I would agree with some of what Vince Green says, but surely in UK military parlance bullets are named purely for their basic function, so we have Ball, which is a “plain vanilla” projectile, of a material with no special penetrative or other properties. Other rounds are distinguished as Armour Piercing, Tracer, APT, Incendiary, etc when they have particular functional properties that distinguish them from ball rounds.
I would disagree with Vince to the extent that the term Ball traditionally includes all such rounds, from the round-nose, paper-patched, lead Snider bullet to the 5.56 NATO bullet. For example Peter Labbett in his book “.303 Inch” describes the Mk.II dum-dum as “Cartridge SA Ball .303 inch Cordite Mark II, special”, and he shows on p.26 a photo of a label from a packet of hollow-point Mk IV, which reads “Cartridges S.A. Ball .303 inch Cordite, 27/7/98, Mark IV R↑L”. This nomenclature also extends to larger calibre ammunition, so for the Hispano aircraft cannon we had “Cartridge SA Ball 20mm Hispano Gun Mark 1.z.”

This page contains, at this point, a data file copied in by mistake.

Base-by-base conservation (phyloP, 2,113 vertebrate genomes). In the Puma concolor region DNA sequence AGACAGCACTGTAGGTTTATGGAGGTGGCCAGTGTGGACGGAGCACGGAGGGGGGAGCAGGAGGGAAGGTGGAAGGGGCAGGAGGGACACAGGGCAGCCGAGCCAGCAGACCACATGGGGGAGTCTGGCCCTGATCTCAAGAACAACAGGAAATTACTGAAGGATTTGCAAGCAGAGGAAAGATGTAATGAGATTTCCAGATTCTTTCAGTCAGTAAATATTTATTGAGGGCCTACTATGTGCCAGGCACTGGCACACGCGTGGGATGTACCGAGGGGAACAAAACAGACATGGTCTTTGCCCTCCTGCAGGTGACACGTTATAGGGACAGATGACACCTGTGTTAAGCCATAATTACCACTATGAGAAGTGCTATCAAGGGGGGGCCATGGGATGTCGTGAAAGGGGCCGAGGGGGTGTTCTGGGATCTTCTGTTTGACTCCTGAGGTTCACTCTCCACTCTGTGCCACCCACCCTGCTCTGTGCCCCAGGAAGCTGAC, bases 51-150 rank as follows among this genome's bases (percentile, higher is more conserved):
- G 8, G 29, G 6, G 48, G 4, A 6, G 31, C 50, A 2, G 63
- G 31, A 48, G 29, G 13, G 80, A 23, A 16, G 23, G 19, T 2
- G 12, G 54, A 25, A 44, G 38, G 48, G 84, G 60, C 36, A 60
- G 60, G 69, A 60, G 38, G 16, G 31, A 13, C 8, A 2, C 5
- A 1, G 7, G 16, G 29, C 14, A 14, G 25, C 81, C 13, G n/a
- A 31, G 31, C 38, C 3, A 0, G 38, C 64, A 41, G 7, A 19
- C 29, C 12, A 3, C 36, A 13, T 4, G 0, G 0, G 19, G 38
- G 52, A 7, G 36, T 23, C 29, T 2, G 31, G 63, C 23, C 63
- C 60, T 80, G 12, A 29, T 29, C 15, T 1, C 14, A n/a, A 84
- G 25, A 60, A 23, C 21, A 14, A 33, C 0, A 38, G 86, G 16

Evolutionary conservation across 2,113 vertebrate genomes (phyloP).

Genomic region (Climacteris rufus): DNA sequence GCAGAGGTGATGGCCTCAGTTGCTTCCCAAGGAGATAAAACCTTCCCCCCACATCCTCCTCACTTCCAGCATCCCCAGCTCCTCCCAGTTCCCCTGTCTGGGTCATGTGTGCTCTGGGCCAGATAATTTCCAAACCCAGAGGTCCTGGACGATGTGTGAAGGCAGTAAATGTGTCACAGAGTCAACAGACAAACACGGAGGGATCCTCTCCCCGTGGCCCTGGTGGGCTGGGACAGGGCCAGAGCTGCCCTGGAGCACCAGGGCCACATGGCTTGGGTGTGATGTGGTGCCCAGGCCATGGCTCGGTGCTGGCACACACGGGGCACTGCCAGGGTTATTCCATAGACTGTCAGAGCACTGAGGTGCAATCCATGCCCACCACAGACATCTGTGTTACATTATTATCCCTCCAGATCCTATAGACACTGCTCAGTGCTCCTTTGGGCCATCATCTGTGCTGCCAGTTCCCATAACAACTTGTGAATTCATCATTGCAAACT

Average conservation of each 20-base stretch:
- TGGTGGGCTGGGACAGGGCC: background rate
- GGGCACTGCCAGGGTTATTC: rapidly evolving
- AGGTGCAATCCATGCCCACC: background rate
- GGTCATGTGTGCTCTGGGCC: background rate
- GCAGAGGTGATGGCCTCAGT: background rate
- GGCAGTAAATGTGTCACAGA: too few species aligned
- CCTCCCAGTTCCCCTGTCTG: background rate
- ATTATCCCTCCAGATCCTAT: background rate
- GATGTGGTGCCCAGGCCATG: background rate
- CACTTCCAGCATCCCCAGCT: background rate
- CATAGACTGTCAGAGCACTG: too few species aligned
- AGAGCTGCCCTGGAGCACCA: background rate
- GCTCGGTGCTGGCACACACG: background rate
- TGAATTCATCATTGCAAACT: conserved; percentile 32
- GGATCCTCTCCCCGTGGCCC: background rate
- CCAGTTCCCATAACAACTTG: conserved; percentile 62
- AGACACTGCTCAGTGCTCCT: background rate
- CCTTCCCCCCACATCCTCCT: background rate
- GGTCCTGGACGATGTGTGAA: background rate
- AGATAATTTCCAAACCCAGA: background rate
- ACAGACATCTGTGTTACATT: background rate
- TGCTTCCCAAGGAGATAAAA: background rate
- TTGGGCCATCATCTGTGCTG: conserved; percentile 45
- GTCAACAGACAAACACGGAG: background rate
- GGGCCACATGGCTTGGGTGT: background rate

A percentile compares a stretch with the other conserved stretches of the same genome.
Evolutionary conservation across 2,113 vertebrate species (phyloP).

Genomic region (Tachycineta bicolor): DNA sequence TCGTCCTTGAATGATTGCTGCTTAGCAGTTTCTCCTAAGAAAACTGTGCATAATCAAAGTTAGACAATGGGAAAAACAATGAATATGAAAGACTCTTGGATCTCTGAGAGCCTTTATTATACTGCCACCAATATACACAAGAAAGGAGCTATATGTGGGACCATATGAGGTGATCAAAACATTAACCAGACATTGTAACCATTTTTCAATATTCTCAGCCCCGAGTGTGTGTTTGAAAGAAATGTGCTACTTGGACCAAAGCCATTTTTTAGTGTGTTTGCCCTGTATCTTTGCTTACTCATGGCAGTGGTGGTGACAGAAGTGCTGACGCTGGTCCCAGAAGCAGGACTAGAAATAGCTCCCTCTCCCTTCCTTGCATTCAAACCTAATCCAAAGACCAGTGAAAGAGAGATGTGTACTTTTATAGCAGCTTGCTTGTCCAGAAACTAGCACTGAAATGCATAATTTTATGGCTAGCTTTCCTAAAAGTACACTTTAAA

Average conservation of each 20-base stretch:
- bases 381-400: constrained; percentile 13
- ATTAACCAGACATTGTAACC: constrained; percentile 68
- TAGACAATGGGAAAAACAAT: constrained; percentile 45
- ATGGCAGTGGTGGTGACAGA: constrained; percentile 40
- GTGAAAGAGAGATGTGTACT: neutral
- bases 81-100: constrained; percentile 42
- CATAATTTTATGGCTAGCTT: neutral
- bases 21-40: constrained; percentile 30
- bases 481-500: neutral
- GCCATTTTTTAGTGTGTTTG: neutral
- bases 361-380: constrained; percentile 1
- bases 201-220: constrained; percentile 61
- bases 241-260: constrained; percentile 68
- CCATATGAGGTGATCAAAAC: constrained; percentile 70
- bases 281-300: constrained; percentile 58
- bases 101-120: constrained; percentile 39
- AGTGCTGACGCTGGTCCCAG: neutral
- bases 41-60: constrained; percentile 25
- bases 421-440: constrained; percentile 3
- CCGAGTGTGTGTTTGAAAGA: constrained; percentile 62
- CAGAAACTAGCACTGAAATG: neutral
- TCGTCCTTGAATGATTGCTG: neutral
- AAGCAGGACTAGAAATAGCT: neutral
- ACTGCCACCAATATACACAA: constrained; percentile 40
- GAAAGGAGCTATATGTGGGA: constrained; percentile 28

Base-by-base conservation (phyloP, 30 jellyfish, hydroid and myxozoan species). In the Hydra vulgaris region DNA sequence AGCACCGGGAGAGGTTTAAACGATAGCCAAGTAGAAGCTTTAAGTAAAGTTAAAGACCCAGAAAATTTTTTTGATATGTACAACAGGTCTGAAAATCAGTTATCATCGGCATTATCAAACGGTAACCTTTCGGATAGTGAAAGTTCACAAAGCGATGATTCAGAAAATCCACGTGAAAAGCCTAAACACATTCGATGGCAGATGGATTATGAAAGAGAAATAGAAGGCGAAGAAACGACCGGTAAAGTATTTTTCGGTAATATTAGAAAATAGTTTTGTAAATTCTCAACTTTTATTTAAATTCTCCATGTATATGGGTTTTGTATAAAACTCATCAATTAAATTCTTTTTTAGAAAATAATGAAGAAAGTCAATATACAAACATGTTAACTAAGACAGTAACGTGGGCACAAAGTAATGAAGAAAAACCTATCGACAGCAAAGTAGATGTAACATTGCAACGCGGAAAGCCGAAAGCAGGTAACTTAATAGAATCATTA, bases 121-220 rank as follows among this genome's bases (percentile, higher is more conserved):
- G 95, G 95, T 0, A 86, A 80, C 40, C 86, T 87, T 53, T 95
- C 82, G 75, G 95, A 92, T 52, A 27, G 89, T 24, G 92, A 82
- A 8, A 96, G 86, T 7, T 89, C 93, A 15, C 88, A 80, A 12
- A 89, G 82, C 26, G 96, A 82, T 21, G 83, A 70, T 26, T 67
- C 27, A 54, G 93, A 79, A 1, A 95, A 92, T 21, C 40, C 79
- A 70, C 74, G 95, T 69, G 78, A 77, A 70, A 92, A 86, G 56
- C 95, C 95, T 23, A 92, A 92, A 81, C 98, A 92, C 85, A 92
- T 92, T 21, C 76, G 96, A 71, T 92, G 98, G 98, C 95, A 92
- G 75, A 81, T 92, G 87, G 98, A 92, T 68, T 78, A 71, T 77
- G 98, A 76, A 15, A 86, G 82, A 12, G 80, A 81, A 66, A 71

And surely the term FMJ means just what it says, “Full Metal Jacket”, ie any cartridge, round nose or spitzer, that is covered to the tip by a distinct metal jacket over a different core, be this lead, steel, tracer compound, incendiary material etc. And so by definition lead bullets, soft-point, hollow point, and dum-dum bullets with slits, are not FMJ. while Tracer, AP etc can be.
And just to cater for the nit-pickers, a question: Should the 8mm Lebel bullet of solid bronze with no separate jacket be classified as FMJ? :) :)